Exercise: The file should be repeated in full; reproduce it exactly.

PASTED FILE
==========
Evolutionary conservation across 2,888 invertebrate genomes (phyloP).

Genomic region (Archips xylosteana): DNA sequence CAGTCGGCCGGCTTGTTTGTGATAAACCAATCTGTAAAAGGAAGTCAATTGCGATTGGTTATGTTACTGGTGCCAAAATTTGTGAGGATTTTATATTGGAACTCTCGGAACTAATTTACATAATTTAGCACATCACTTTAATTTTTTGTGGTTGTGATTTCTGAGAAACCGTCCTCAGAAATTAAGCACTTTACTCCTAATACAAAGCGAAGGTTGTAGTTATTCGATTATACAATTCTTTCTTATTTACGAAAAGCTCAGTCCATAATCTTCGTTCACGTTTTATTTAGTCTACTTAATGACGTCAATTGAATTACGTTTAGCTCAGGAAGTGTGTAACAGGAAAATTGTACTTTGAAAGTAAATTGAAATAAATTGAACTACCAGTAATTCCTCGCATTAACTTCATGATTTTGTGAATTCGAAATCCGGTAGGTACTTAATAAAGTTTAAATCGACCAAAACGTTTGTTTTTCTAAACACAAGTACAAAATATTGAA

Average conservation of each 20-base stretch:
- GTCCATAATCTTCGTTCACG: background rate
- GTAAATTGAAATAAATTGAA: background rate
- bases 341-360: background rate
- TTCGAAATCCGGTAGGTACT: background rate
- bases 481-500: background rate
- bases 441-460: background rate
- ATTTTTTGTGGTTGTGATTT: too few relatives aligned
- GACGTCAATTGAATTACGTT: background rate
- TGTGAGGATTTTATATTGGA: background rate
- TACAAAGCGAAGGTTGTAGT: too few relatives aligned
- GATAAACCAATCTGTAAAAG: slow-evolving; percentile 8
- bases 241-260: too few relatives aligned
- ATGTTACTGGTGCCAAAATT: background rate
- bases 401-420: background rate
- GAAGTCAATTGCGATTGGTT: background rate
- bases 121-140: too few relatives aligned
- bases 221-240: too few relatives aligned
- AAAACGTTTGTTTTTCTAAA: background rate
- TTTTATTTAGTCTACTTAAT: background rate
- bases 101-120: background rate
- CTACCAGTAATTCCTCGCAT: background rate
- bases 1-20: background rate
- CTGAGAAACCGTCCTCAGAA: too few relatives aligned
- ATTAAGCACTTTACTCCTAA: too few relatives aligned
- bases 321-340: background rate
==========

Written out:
Evolutionary conservation across 2,888 invertebrate genomes (phyloP).

Genomic region (Archips xylosteana): DNA sequence CAGTCGGCCGGCTTGTTTGTGATAAACCAATCTGTAAAAGGAAGTCAATTGCGATTGGTTATGTTACTGGTGCCAAAATTTGTGAGGATTTTATATTGGAACTCTCGGAACTAATTTACATAATTTAGCACATCACTTTAATTTTTTGTGGTTGTGATTTCTGAGAAACCGTCCTCAGAAATTAAGCACTTTACTCCTAATACAAAGCGAAGGTTGTAGTTATTCGATTATACAATTCTTTCTTATTTACGAAAAGCTCAGTCCATAATCTTCGTTCACGTTTTATTTAGTCTACTTAATGACGTCAATTGAATTACGTTTAGCTCAGGAAGTGTGTAACAGGAAAATTGTACTTTGAAAGTAAATTGAAATAAATTGAACTACCAGTAATTCCTCGCATTAACTTCATGATTTTGTGAATTCGAAATCCGGTAGGTACTTAATAAAGTTTAAATCGACCAAAACGTTTGTTTTTCTAAACACAAGTACAAAATATTGAA

Average conservation of each 20-base stretch:
- GTCCATAATCTTCGTTCACG: background rate
- GTAAATTGAAATAAATTGAA: background rate
- bases 341-360: background rate
- TTCGAAATCCGGTAGGTACT: background rate
- bases 481-500: background rate
- bases 441-460: background rate
- ATTTTTTGTGGTTGTGATTT: too few relatives aligned
- GACGTCAATTGAATTACGTT: background rate
- TGTGAGGATTTTATATTGGA: background rate
- TACAAAGCGAAGGTTGTAGT: too few relatives aligned
- GATAAACCAATCTGTAAAAG: slow-evolving; percentile 8
- bases 241-260: too few relatives aligned
- ATGTTACTGGTGCCAAAATT: background rate
- bases 401-420: background rate
- GAAGTCAATTGCGATTGGTT: background rate
- bases 121-140: too few relatives aligned
- bases 221-240: too few relatives aligned
- AAAACGTTTGTTTTTCTAAA: background rate
- TTTTATTTAGTCTACTTAAT: background rate
- bases 101-120: background rate
- CTACCAGTAATTCCTCGCAT: background rate
- bases 1-20: background rate
- CTGAGAAACCGTCCTCAGAA: too few relatives aligned
- ATTAAGCACTTTACTCCTAA: too few relatives aligned
- bases 321-340: background rate